02 September 2019

Sonata Arctica – Talviyö

Finland’s Sonata Arctica won the hearts of power metal fans the world over with a string of well received albums in the late ‘90s / early ‘00s, before embarking on a journey of artistic growth that started with 2007’s Unia. They’ve not looked back since (re-recording of debut Ecliptica aside), and in spite of a lukewarm reception to their recent offerings from some quarters, they remain determined to stay their course. Their tenth album, Talviyö, promises more adventurous thrills and spills.

Early signs were not good, as the two pre-release tracks had left me a little cold (pun intended). However, trepidation started to wash away as opener “Message from the Sun” began to gradually unfurl; as traditional power metal song as you’re likely to get from Sonata at this point, it has one of the most delectable choruses you’ll hear this year. It’s by no means a return to Silence or Winterheart’s Guild, but it may satiate the hunger of those who want just that. It is also indicative of the group’s headspace. They have the tools to go on a key drenched double bass rampage, but that is not where their heart is. Whatever you may think of their last few albums, there’s no denying that they have the sound of a band playing exactly what they want to.

By this point my hopes had been raised a little, but unfortunately it’s a case of the best track opening the album. And whilst I’ve been complimentary of the song, it is littered with a few minor, irritating quirks that are symbolic of the muddled song-writing found throughout the record. Although the music here isn’t exactly complex, there’s still a fair bit of detail to take in, and it doesn’t always work. There are a few success stories, such as the dynamic, delicate “Whirlwind” and the glittering, quasi prog “Storm the Armada”, whilst the understated melodies and pop sensibilities of “A Little Less Understanding” fare better under repeated scrutiny. However, for every good song, there’s one or two that simply don’t measure up. “Demon’s Cage” draws you in with an explosive start before morphing into a stodgy, hookless wonder, “Cold” is as listless and anaemic as the band has ever sounded, and “Who Failed the Most” doesn’t take advantage of some atmospheric keyboards courtesy of Henrik Klingenberg. “The Raven Still Flies with You” is the worst offender, molding itself into a pompous, multi part mini epic without an ounce of the quality or verve required to make such a prospect work (and wasting a perfectly good vocal line in the process). Dual ballads “The Last of the Lambs” and “The Garden” are minimalist in comparison to most of the album, but neither are up to much.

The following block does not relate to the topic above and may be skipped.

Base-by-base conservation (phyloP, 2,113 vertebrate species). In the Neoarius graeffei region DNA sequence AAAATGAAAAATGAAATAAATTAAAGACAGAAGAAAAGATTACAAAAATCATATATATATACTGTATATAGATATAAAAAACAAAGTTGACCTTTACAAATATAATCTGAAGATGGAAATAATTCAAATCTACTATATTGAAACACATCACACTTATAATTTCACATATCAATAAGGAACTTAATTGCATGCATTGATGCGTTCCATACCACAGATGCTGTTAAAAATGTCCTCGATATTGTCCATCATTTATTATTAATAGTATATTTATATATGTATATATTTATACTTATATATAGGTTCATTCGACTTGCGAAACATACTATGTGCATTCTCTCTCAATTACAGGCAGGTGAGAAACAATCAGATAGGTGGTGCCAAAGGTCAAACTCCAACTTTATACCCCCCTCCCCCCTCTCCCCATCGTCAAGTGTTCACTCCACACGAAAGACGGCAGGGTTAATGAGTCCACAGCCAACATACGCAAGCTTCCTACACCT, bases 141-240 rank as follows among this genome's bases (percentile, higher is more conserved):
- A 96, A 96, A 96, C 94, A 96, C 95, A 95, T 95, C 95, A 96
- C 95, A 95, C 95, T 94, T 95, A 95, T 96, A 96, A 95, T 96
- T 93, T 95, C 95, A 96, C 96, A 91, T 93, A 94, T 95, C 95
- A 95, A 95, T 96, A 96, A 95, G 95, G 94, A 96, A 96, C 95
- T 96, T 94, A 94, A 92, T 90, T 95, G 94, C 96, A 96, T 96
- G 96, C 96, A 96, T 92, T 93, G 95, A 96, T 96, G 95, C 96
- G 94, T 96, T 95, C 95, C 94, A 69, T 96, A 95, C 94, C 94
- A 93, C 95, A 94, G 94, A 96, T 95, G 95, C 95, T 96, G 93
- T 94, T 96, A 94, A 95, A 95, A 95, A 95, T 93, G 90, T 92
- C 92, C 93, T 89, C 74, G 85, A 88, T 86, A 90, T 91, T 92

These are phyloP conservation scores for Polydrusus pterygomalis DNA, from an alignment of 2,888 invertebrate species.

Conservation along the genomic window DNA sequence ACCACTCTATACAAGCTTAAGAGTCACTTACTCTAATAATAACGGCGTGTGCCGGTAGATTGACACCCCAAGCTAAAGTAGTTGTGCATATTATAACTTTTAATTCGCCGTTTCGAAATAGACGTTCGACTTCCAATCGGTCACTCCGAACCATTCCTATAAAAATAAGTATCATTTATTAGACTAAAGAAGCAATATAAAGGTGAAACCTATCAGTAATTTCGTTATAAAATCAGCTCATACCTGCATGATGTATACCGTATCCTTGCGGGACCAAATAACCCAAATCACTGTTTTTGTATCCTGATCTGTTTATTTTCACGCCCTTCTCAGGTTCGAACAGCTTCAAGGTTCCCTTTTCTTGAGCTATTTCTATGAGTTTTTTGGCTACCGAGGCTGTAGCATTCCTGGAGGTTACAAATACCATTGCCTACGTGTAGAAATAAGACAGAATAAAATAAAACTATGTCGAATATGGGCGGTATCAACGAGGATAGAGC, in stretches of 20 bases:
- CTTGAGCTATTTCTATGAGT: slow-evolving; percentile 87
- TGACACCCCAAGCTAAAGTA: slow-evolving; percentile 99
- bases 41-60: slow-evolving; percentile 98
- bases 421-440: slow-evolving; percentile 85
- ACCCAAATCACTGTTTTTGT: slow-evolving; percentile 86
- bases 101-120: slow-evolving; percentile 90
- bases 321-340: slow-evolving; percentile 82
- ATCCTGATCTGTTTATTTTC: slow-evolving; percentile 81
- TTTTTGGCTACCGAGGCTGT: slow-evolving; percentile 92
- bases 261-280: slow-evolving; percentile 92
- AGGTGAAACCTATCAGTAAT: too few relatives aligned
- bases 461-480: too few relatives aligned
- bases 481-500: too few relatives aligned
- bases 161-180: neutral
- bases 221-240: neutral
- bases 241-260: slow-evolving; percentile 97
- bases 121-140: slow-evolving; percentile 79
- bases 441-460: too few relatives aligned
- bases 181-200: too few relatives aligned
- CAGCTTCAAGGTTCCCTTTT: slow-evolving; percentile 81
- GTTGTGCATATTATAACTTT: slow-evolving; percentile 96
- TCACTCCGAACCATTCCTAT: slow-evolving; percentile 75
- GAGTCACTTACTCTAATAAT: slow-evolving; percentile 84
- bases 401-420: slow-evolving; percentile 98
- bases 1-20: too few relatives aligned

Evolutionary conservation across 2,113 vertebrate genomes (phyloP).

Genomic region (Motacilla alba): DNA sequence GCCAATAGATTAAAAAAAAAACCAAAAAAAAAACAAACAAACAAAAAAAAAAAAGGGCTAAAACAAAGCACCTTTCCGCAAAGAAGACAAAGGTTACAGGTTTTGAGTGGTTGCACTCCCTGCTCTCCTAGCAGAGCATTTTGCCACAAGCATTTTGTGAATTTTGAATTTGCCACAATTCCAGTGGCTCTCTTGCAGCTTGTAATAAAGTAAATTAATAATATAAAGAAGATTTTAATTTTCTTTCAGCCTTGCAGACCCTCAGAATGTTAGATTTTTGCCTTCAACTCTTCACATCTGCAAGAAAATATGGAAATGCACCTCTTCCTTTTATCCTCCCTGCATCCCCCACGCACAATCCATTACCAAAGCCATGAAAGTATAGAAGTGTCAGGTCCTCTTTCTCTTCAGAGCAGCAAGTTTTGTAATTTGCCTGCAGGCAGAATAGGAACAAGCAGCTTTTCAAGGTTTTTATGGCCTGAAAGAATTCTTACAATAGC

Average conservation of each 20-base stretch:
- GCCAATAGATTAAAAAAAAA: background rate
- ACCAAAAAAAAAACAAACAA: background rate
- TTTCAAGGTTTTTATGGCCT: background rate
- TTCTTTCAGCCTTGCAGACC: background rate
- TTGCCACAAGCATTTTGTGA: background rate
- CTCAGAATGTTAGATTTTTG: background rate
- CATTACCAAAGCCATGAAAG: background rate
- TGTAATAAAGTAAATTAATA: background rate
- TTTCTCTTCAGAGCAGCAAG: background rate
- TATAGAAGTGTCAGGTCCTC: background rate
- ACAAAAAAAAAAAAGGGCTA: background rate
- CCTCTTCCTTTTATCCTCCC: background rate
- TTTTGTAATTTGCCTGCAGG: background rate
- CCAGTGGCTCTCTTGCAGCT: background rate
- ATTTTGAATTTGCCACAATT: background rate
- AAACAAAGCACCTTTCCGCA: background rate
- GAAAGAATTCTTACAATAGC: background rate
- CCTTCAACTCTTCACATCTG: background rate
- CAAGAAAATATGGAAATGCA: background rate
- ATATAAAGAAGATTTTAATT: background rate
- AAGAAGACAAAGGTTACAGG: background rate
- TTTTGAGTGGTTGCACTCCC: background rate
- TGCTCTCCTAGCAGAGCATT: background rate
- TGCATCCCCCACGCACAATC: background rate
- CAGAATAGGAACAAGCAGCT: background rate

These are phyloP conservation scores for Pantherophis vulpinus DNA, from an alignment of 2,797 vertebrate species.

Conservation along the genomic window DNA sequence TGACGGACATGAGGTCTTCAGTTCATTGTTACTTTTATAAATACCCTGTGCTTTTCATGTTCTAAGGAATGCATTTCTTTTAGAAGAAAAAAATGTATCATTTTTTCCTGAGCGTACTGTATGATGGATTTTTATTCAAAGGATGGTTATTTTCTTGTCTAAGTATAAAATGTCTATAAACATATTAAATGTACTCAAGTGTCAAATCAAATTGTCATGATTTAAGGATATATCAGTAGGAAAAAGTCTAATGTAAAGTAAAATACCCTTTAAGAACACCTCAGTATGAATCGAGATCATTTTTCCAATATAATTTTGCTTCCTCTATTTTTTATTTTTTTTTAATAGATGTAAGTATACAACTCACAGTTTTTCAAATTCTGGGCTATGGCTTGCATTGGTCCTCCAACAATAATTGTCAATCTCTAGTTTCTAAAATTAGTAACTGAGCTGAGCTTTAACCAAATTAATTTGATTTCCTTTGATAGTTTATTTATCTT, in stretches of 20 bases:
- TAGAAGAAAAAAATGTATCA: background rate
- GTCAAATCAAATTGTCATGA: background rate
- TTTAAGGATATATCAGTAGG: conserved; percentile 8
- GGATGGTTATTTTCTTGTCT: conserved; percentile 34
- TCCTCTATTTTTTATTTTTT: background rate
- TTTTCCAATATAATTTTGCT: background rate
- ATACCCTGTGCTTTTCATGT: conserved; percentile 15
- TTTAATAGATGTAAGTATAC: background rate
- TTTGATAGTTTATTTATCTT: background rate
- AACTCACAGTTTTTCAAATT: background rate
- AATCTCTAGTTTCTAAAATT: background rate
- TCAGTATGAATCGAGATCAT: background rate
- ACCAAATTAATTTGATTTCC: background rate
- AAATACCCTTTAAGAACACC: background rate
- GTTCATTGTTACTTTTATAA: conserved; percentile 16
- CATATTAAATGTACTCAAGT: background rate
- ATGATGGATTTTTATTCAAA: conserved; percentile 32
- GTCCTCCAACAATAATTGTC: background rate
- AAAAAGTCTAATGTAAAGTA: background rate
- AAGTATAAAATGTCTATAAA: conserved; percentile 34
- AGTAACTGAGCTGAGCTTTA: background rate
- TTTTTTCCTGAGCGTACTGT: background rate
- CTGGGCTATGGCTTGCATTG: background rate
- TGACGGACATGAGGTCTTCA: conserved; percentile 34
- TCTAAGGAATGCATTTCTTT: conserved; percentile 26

I think one of the things that will be scrutinised about Talviyö is the lack of energy. It’s a very subdued affair, although this is not necessarily a bad thing. Tony Kakko doesn’t really push himself, but there’s a warmth and serenity to his vocal delivery that is mirrored by the instrumentalists. There’s an honesty and tranquillity to this calm demeanour, and I feel the music is better for it. Some will probably think it’s too lethargic and is symbolic of a group without passion or direction, but I just don’t think they’re that sort band any more. There are fits and spurts of that blazing gusto, notably in instrumental “Ismo’s Got Good Reactors”, but moments will be too few and far between to win some fans over.

Talviyö is a real mixed bag. There are a few great songs, but they’re outweighed by the more numerous clunkers. There’s a lot of promising tracks that are let down by poor arrangements, and it’s a bit of a mess overall. I’m all for growth and experimentation, and whilst I’m not the sort that’s clamouring for a return of the good ol’ days, I can see why many take that stance given how far Sonata Arctica have fallen. In my eyes, they are a gifted band that has been making subpar music for a good chunk of their career, and Talviyö will do little to change that narrative.


Highlights: “Message from the Sun”, “Whirlwind”, “A Little Less Understanding”


Talviyö is available on September 6th via Nuclear Blast Records, and can be purchased here.

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